Ropes.—There are various ropes to hoist and lower sails, called haulyards (pronounced halliards). There are also other ropes of great importance, especially those called the sheets, which are to haul in the sails, and make them stand to the wind. In a yacht, the mainsail has sometimes a sheet each side; and sometimes only one sheet reeved through double blocks, which travel on an iron rod, called “a horse,” from side to side. The jib has two sheets, the starboard and port (right and left). The foresail has the same, except in some instances, when it has but one sheet working on a traveller, like the mainsail. The topsail has only one, which is rove through a sheave at the end of the gaff and a block at the throat of the gaff, and then down to a cleat or fastening place on the deck. Signal[308] haulyards are for hauling up the colours, and pass through a small sheave, in the truck (10), at the end of the topmast. The ensign haulyards are reeved through a small block at the peak end, and lead down to the boom. The other ropes on board a yacht are for the support of the spars, and are called “standing rigging,” while those used for the sails are called “running rigging.”



If the reader has paid attention to our instructions, he ought now to be pretty well conversant with build, rigging, spars, and sails of a yacht; the next thing, therefore, is to explain the actual practical sailing of a yacht. The number of hands must depend on the tonnage of the boat and the number of sails. It is best to have a steersman, and one hand for each sail. Our yacht is now lying at anchor, or moorings, which consists of a chain and buoy, fastened to a heavy anchor sunk in the bed of the river. Having got on board, by means of the little boat called a “dingy,” we first unloose the fore and mainsail, and forestaysail; haul out the jib on the bowsprit, ready for hoisting; hoist the colours, with the name of the yacht or club to which she belongs, to the gaff-end; and stand by to hoist the canvass. We will suppose it just past high water, the yacht swinging ebb, and the wind up stream; we shall, therefore, have tide with us, and the wind against us. We now hoist the throat and peak halliards, till the former is well up block to block; then, by hauling at the peak-halliards till the after part of the sail is taut (tight), the mainsail is set, and she swings head to wind. The next thing is to hoist the forestaysail and the jib, which must be well purchased up, and the sheet well hauled in, before we can get her on the wind, i. e. sail close up to the wind. The ropes must now be coiled up, and hung on the cleat belonging to each. Our canvass being now up, we may cast off, slack out the mainsail, haul in jibsheet on the contrary tack to which we intend to sail, and we are under weigh.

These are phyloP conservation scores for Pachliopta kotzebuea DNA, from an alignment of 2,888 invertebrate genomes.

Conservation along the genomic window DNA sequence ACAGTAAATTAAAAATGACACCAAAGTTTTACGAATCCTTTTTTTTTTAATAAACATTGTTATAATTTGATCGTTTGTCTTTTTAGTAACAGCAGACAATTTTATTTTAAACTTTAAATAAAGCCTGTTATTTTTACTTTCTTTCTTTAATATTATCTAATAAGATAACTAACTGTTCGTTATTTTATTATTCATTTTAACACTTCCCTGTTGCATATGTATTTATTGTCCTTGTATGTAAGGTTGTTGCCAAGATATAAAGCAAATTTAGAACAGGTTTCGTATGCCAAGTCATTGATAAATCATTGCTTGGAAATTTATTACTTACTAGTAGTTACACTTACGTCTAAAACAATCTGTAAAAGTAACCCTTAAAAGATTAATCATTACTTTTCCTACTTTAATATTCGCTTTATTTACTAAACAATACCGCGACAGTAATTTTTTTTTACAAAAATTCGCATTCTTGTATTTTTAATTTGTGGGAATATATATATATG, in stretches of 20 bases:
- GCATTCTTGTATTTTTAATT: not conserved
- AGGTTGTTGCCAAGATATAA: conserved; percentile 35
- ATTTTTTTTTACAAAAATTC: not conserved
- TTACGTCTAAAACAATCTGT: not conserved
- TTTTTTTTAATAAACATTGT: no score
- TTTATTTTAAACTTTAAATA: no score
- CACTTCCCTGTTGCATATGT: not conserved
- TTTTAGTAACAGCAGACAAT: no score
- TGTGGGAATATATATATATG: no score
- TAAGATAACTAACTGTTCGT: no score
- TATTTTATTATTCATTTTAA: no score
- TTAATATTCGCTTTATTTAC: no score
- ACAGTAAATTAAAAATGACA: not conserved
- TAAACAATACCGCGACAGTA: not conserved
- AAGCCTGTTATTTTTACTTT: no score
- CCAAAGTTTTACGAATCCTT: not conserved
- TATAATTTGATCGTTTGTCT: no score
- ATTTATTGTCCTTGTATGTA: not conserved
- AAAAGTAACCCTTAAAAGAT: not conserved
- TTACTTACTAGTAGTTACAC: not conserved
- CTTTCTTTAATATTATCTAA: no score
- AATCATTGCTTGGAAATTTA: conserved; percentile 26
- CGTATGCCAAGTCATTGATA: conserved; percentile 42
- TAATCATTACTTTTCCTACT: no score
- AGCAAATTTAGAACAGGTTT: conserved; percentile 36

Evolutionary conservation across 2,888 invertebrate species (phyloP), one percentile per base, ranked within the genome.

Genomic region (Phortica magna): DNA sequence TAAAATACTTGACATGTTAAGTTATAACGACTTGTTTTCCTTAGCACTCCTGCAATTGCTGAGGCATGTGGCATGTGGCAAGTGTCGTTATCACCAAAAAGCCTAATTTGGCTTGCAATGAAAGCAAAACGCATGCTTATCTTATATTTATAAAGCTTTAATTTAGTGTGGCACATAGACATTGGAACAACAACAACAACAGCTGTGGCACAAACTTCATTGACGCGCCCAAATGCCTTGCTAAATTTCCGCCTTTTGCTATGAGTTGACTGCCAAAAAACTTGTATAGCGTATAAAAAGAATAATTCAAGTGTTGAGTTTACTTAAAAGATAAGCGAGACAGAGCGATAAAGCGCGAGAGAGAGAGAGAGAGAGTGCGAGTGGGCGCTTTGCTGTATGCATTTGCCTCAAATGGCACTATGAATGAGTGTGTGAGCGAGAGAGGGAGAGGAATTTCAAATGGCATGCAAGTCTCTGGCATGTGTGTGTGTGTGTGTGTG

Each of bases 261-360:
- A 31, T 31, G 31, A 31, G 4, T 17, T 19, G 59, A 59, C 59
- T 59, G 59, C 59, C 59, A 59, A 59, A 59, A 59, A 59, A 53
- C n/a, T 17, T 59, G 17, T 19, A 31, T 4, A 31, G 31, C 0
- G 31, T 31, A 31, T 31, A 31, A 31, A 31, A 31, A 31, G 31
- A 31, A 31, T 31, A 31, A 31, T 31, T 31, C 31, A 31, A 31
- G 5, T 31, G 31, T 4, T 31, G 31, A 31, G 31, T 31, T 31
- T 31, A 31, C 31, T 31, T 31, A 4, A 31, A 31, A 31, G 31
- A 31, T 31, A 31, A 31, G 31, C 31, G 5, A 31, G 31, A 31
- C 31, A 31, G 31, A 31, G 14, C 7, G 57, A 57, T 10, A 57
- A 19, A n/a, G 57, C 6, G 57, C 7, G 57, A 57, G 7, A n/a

We have already told the reader that “starboard” means right, and “port” means left. Formerly, the word “larboard” was used for left; but, owing to the similarity between the two words starboard and larboard, the word port was substituted for the latter. A boat is said to be on the starboard tack, when the wind is blowing from the starboard side; the port side is then called the lee side, and the starboard the weather side. She is on the port tack when the wind blows from the port side, which is then called the weather side, and the starboard the lee side. When in steering she is brought nearer the wind, she is said to “luff;” and when further from it, to “bear away.” When the helm is put so as to cause the boat to luff, the helm is “put up;” when it causes the boat to bear away, it is “put down,” or a-lee.

Proceeding to our cruise, we must haul the jib-sheet well in, put the helm up, and sail close to the wind; as, the wind being against us, we shall have to “beat up,” that is, sail in a zigzag direction. In[309] sailing close to the wind, we must always take care not to sail too close, but always keep the canvass quite full. Upon the skill of the steersman, mainly depend the motions of the boat; he must endeavour to attain the happy medium of keeping the boat close to the wind, and yet not allowing the canvass to shake. The practised yachtsman feels with his helm every variation of the wind, and meets it with a turn to port or starboard; but the young sailor would do well to watch the colour at the masthead, and, by keeping it in a line with the gaff, he will not steer very wildly. We are now getting near the opposite bank from whence we started, and must therefore tack. If the boat is quick in stays (i. e. will go round quickly), and the bottom is not muddy, and is deep enough for the boat, we may go pretty close to the bank before we tack; but if she is a slow tub, we must begin in good time. First, we must see that all the canvass is quite full; then the mainsail must be hauled to the middle of the boat, or amidships, and the helm put gradually down. When she is head to wind, let fly the jibsheet; if she is on the starboard tack, haul in the port foresheet taut, which is called backing the foresail; the wind, by blowing on the foresail, assists the boat round. When she begins to fill on the other tack, cast off the port (now the weather) foresheet, and haul in the leesheet and also the jibsheet, and trim the mainsail (i. e. let go, or haul in, the mainsheet), according to the direction of the wind. If when the boat is in stays, or head to wind, she moves neither way, put the helm amidships; if she moves back, put the helm the contrary way to what you had it before, resuming its former position when she moves on again. When the wind gets more on our beam (i. e. blows directly across us), we may slack out the canvass a little; the more aft it blows, so much more we must square our sails. There is a heavy cloud in the wind’s eye, that admonishes us that a squall is brewing, and the dark ripple of the water to windward tells us that it will soon be here. Keep her well full, that as the squall strikes her she may have good way on; and luff into the wind as soon as the squall begins: and if she does not right at once, let go jib and foresheets; if that fails, cast off the mainsheet, and send a hand to stand by the fore and jib halliards, which must be let go when the squall becomes violent. We must now reef the mainsail; to effect this, allow plenty of room for driving to leeward; set taut the “topping-lift,” a rope which hoists up the end of the boom; lower the halliards; hook at the end of the boom an earring which is higher up in the sail, and tie up the reef-points; then, having set up our mainsail, hoisted a smaller jib, and drawn in the foresheet, we are under sail again.